Just got word from the Embassy of Afghanistan here in Madrid that they will be issuing my visa on Thursday, so it's looking like the trip has got the green light – yay!
I have had a lot of people ask me what the hell I'm doing going on "holiday" to Afghanistan, so I guess I should elaborate. I first considered backpacking through Afghanistan in 2006 while on my Silk Road trip, and was invited to come visit by my old mate Rodney Cocks. Cocksy, who I know from my days in the Australian Army, and who has worked for the UN, the US and currently the Brits in such places as Iraq and Afghanistan over the years, turned out to not be in the country as I passed by nearby Iran, and I decided it was too dodgy to do solo.
It's been on my mind ever since, and to go there would feel like I've "closed the chapter" on the Silk Road. With Cocksy soon off to the US to kick off his MBA, it was now or never. I'm also fascinated to see such a unique culture and sadly notorious corner of the globe. I'm sure the experience it will be a surprise and an awakening, just like Iran was (i.e. nothing like Fox News and CNN make out). There's a little George Mallory "Because it's there!" in my decision too. There's nowhere in the world I won't go – well I guess this decision proves that! And, I will admit, there's something exciting about the "frontier" nature of the place.
Of course it's a risk but like everything it's a calculated risk, and I've done everything possible to mitigate the risks. I'm assured that Kabul is as safe as other far-flung parts of the world I've traveled through (dodgy Bishkek in Kyrgyzstan springs to mind), and that the mountains to the north are also relatively secure. The insurgent fighting is in the south, and close to the Pakistan border, and I'm more likely to have trouble with criminals rather than insurgents.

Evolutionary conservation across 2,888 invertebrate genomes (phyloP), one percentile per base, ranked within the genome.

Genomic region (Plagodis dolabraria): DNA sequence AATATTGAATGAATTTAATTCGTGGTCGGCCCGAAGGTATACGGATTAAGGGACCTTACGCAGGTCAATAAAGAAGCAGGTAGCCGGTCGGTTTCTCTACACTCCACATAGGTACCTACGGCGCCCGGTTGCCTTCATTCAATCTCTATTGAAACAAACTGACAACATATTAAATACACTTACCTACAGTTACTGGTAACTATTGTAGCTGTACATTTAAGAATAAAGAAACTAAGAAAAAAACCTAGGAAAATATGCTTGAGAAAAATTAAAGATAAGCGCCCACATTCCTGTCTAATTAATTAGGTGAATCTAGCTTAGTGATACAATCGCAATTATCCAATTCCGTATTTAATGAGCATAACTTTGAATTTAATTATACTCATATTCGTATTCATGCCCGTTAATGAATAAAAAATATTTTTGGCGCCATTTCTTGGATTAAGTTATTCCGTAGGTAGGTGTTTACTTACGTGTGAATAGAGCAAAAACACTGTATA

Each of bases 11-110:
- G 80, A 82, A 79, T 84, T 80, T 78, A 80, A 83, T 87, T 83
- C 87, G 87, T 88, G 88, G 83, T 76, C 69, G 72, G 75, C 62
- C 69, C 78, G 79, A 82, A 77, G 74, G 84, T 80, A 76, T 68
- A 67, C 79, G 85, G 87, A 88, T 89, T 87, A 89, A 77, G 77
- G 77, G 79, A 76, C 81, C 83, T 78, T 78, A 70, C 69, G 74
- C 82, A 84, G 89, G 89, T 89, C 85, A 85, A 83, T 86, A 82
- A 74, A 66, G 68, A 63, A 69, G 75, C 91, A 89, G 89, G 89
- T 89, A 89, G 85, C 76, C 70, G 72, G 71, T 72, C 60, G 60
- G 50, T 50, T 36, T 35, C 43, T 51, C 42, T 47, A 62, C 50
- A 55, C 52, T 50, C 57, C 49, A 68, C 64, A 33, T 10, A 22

It's a chance of a lifetime that I'll never get again, to experience such a fascinating corner of the world with someone who knows it back-to-front (and indeed makes the trip possible), so I've seized the opportunity with both hands. Not like me to do anything by half.
Cocksy has done an awesome job of organising an action-packed schedule for the five days I plan to be there (25-30 April). Of course, being Afghanistan, this is all subject to change, but if I get to do even half of what's in this list I'll be a happy chappy indeed!
- I am staying in the compund of the British Embassy in Kabul, which should be an experience in itself! I have no idea what to expect there.
- I will have a couple of days in Kabul, seeing the sights and exploring what is left of "old" Kabul (answer: not much). Some of the old city walls, the Bird Market, city views from the nearby mountains, watch the kids fighting their kites, etc.
- One day I'm there is Mujahideen Day, to celebrate the mujahideen's victory over the Soviets. It would be interesting to see, but I hear it could also turn a bit pear-shaped and a wee bit dicey. Plus probably a few too many bullets shot into the air for my liking. Instead, we're planning to be out of the city that day.
- Rod has organized a couple of fantastic day trips into the Hind Kush mountains north of Kabul, which form the very western end of the Himalaya. Together with his mate Jeremy, an Aussie journalist, we're going to kit up in local garb, jump on a couple of motorbikes, and ride off into the hills. Our objective will be the famous Salang Pass, a tunnel through the mountains that forms a strategic connection between central and northern Afghanistan, and which was the location of fierce fighting through the 20th century.